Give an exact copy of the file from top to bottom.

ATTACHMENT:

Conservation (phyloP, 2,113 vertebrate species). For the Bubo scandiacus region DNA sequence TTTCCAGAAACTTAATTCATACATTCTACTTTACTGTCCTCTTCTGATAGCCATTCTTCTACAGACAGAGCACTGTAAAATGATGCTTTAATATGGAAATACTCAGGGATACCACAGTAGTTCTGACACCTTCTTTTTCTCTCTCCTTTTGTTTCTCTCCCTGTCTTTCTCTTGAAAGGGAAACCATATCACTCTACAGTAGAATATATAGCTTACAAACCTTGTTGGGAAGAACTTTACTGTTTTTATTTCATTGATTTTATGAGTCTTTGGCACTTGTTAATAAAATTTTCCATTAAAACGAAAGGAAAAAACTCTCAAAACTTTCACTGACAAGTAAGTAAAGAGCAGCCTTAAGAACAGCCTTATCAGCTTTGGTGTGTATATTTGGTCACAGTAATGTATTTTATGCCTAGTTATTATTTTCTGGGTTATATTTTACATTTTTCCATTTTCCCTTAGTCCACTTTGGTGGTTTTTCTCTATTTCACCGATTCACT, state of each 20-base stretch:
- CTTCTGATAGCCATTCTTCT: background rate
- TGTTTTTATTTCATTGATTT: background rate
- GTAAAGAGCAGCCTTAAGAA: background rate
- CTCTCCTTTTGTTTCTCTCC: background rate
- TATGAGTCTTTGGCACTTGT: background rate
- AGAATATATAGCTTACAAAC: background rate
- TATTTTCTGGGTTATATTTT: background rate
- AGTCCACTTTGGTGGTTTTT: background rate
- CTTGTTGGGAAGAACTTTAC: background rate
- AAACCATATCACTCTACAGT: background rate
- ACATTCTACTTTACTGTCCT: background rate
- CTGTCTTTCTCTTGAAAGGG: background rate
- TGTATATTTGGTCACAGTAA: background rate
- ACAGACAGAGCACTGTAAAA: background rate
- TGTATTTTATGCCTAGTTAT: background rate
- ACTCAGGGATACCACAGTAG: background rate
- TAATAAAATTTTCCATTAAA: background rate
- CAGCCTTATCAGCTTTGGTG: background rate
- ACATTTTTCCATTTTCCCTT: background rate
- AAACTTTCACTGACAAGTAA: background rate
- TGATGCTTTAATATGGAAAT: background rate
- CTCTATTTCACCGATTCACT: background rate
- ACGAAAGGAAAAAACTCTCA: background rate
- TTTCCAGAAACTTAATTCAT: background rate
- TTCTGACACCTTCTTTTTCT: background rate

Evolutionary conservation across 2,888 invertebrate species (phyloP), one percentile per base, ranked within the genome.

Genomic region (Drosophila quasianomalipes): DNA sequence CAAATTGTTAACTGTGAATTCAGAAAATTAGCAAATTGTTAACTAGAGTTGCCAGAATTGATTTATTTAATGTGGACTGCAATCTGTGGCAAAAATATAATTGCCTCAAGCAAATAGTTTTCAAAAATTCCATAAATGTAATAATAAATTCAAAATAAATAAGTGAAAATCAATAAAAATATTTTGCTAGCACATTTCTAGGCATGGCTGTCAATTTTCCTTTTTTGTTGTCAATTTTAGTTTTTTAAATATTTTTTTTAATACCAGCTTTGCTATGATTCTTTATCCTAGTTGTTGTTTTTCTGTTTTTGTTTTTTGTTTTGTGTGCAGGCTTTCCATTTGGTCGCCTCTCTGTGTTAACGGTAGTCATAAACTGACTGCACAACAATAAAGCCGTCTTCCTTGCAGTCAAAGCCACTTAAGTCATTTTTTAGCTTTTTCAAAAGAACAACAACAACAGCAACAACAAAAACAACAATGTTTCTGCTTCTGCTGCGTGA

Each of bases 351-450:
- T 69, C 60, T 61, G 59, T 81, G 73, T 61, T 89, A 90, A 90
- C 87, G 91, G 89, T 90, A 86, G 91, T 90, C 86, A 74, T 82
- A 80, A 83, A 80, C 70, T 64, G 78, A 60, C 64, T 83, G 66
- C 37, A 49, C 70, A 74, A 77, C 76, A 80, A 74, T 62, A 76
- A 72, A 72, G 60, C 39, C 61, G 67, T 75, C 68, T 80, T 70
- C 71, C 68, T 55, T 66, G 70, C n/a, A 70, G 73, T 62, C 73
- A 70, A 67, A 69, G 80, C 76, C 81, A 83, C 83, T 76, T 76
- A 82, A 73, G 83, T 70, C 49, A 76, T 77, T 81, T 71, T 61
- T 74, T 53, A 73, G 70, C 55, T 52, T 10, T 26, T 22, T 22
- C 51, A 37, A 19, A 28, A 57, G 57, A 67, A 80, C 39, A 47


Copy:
Conservation (phyloP, 2,113 vertebrate species). For the Bubo scandiacus region DNA sequence TTTCCAGAAACTTAATTCATACATTCTACTTTACTGTCCTCTTCTGATAGCCATTCTTCTACAGACAGAGCACTGTAAAATGATGCTTTAATATGGAAATACTCAGGGATACCACAGTAGTTCTGACACCTTCTTTTTCTCTCTCCTTTTGTTTCTCTCCCTGTCTTTCTCTTGAAAGGGAAACCATATCACTCTACAGTAGAATATATAGCTTACAAACCTTGTTGGGAAGAACTTTACTGTTTTTATTTCATTGATTTTATGAGTCTTTGGCACTTGTTAATAAAATTTTCCATTAAAACGAAAGGAAAAAACTCTCAAAACTTTCACTGACAAGTAAGTAAAGAGCAGCCTTAAGAACAGCCTTATCAGCTTTGGTGTGTATATTTGGTCACAGTAATGTATTTTATGCCTAGTTATTATTTTCTGGGTTATATTTTACATTTTTCCATTTTCCCTTAGTCCACTTTGGTGGTTTTTCTCTATTTCACCGATTCACT, state of each 20-base stretch:
- CTTCTGATAGCCATTCTTCT: background rate
- TGTTTTTATTTCATTGATTT: background rate
- GTAAAGAGCAGCCTTAAGAA: background rate
- CTCTCCTTTTGTTTCTCTCC: background rate
- TATGAGTCTTTGGCACTTGT: background rate
- AGAATATATAGCTTACAAAC: background rate
- TATTTTCTGGGTTATATTTT: background rate
- AGTCCACTTTGGTGGTTTTT: background rate
- CTTGTTGGGAAGAACTTTAC: background rate
- AAACCATATCACTCTACAGT: background rate
- ACATTCTACTTTACTGTCCT: background rate
- CTGTCTTTCTCTTGAAAGGG: background rate
- TGTATATTTGGTCACAGTAA: background rate
- ACAGACAGAGCACTGTAAAA: background rate
- TGTATTTTATGCCTAGTTAT: background rate
- ACTCAGGGATACCACAGTAG: background rate
- TAATAAAATTTTCCATTAAA: background rate
- CAGCCTTATCAGCTTTGGTG: background rate
- ACATTTTTCCATTTTCCCTT: background rate
- AAACTTTCACTGACAAGTAA: background rate
- TGATGCTTTAATATGGAAAT: background rate
- CTCTATTTCACCGATTCACT: background rate
- ACGAAAGGAAAAAACTCTCA: background rate
- TTTCCAGAAACTTAATTCAT: background rate
- TTCTGACACCTTCTTTTTCT: background rate

Evolutionary conservation across 2,888 invertebrate species (phyloP), one percentile per base, ranked within the genome.

Genomic region (Drosophila quasianomalipes): DNA sequence CAAATTGTTAACTGTGAATTCAGAAAATTAGCAAATTGTTAACTAGAGTTGCCAGAATTGATTTATTTAATGTGGACTGCAATCTGTGGCAAAAATATAATTGCCTCAAGCAAATAGTTTTCAAAAATTCCATAAATGTAATAATAAATTCAAAATAAATAAGTGAAAATCAATAAAAATATTTTGCTAGCACATTTCTAGGCATGGCTGTCAATTTTCCTTTTTTGTTGTCAATTTTAGTTTTTTAAATATTTTTTTTAATACCAGCTTTGCTATGATTCTTTATCCTAGTTGTTGTTTTTCTGTTTTTGTTTTTTGTTTTGTGTGCAGGCTTTCCATTTGGTCGCCTCTCTGTGTTAACGGTAGTCATAAACTGACTGCACAACAATAAAGCCGTCTTCCTTGCAGTCAAAGCCACTTAAGTCATTTTTTAGCTTTTTCAAAAGAACAACAACAACAGCAACAACAAAAACAACAATGTTTCTGCTTCTGCTGCGTGA

Each of bases 351-450:
- T 69, C 60, T 61, G 59, T 81, G 73, T 61, T 89, A 90, A 90
- C 87, G 91, G 89, T 90, A 86, G 91, T 90, C 86, A 74, T 82
- A 80, A 83, A 80, C 70, T 64, G 78, A 60, C 64, T 83, G 66
- C 37, A 49, C 70, A 74, A 77, C 76, A 80, A 74, T 62, A 76
- A 72, A 72, G 60, C 39, C 61, G 67, T 75, C 68, T 80, T 70
- C 71, C 68, T 55, T 66, G 70, C n/a, A 70, G 73, T 62, C 73
- A 70, A 67, A 69, G 80, C 76, C 81, A 83, C 83, T 76, T 76
- A 82, A 73, G 83, T 70, C 49, A 76, T 77, T 81, T 71, T 61
- T 74, T 53, A 73, G 70, C 55, T 52, T 10, T 26, T 22, T 22
- C 51, A 37, A 19, A 28, A 57, G 57, A 67, A 80, C 39, A 47